Researchers with the RATAN-600 radio telescope observatory in Russia, northeast of the Black Sea, have picked up an unusual microwave transmission operating at a wavelength of 2.7 cm – approximately 11 GHz – whose source appears to be the Sun-like star HD 164595.
Scientists are skeptical, but there is a chance, however remote, that the signal could be from an intelligent civilization.
"No one is claiming that this is the work of an extraterrestrial civilization, but it is certainly worth further study," Paul Gilster wrote for the Centauri Dreams website. "But the signal is provocative enough that the RATAN-600 researchers are calling for permanent monitoring of this target."
The star is known to host one planet. With a 40-day orbit, that body is likely too hot to harbor life, but undetected planets could also exist in the system.
Some are quick to point that SETI detects signals like these occur on a regular basis, and it’s entirely possible that a natural event, such as a stellar flare, or even a military signal from our own planet could have triggered the radio-telescope sensors.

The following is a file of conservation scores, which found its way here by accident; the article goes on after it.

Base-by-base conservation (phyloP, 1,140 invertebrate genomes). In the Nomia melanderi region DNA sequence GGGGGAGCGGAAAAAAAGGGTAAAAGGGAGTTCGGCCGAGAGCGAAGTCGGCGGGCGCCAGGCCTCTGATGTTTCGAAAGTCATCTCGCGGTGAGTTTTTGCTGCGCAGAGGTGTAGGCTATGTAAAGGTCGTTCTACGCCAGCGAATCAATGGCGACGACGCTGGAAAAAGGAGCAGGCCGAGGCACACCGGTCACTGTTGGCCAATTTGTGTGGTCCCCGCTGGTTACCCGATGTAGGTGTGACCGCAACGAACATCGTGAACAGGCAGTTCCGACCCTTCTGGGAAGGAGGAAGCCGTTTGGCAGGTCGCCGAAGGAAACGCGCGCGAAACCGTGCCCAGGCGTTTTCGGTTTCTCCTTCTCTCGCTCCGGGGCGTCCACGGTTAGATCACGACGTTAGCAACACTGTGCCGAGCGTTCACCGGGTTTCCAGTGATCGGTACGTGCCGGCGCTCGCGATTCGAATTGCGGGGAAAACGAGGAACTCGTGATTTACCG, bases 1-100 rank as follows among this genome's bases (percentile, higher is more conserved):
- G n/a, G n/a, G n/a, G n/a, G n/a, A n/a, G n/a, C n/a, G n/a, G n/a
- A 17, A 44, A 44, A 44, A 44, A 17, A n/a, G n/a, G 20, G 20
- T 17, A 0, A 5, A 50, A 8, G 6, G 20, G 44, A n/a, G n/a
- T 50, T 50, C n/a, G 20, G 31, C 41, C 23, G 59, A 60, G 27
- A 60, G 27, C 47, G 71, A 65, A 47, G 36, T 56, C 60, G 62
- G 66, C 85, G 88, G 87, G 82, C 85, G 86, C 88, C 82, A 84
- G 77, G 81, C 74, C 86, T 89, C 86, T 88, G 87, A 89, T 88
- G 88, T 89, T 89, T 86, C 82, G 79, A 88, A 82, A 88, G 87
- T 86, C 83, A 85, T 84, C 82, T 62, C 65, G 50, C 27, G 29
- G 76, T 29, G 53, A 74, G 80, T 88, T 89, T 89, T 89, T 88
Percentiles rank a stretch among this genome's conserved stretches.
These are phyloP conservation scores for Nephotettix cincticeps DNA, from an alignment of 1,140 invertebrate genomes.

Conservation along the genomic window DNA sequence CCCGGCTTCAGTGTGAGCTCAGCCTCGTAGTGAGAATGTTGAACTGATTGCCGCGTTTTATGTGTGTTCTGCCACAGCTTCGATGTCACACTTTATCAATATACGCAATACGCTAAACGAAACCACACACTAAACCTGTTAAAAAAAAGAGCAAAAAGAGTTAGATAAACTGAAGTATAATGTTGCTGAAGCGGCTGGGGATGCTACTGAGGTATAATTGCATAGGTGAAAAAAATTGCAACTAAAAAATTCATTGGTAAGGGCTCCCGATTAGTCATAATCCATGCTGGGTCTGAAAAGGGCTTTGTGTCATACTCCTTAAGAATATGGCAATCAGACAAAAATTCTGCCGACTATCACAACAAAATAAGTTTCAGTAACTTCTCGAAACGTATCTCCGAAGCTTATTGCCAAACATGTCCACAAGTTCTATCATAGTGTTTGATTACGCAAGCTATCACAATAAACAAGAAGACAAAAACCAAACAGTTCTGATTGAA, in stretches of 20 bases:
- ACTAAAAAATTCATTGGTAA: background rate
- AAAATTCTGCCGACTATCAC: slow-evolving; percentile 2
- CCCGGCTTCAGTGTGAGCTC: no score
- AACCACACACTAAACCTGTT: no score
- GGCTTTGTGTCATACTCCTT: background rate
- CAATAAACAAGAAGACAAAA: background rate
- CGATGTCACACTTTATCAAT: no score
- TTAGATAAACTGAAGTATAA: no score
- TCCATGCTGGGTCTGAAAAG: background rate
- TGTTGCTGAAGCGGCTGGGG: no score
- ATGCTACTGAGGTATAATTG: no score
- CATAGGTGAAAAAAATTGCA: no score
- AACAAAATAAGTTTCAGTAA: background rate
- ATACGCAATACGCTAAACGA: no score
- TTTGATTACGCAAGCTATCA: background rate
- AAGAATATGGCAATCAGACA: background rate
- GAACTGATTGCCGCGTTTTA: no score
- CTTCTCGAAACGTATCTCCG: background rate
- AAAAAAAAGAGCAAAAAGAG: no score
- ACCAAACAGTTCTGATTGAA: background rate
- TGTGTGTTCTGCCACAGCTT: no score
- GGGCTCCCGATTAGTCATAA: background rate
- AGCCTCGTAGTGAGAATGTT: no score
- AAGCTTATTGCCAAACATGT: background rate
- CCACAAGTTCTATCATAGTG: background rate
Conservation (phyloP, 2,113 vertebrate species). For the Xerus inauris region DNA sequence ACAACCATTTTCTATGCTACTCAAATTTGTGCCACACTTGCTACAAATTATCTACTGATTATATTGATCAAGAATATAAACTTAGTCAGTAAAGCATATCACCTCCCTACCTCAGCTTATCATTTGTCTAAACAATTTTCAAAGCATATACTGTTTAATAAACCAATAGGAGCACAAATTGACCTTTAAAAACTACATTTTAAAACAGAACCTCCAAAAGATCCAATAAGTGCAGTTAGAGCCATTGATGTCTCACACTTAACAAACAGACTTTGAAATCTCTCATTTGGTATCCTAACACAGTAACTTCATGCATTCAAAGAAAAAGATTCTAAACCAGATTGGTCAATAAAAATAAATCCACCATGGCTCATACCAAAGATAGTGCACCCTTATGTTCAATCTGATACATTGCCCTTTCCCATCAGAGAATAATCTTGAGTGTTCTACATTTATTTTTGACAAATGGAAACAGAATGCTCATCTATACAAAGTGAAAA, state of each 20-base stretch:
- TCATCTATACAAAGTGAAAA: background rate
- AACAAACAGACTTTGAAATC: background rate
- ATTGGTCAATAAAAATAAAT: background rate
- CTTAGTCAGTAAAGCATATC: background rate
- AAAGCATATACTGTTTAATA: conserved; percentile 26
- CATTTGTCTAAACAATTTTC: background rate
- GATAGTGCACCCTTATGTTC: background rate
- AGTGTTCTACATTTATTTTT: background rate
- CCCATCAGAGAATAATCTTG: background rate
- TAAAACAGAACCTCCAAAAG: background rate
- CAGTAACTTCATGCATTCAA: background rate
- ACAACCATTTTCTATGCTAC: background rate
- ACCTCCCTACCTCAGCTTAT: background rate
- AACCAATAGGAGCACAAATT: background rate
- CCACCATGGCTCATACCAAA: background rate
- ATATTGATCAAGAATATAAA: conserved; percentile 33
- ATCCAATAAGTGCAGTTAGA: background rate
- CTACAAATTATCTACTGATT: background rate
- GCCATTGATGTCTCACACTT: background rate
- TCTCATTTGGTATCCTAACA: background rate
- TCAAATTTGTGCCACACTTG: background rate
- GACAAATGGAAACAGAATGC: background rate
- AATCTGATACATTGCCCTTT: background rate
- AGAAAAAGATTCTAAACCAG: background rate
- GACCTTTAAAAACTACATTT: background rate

"All in all, it’s rather uninteresting from a SETI standpoint," said Eric Korpela, an astronomer with Berkeley SETI, according to Vox.
"But, of course, it’s been announced to the media. Reporters won’t have the background to know it’s not interesting. Because the media has it, and this business runs on media, [other astronomers] will look at it…And we’ll all find nothing. It’s not our first time at this rodeo, so we know how it works."
There was similar hype surrounding the discovery of the potential "alien megastructure" surrounding Tabby’s Star. While subsequent observations have failed to reveal evidence of an extraterrestrial intelligence in the region, they haven’t disproven the notion, either.
Still, others points out that even if the signal doesn’t lead to an extraterrestrial civilization, it could still lead to something humanity has not seen before.
"If this were a real astronomical source, it would be rather strange," Nick Suntzeff, a Texas A&M University astronomer, told Ars Technica.
We can’t know for sure what caused the signal until further studies are conducted, but, for now, interest has certainly been piqued.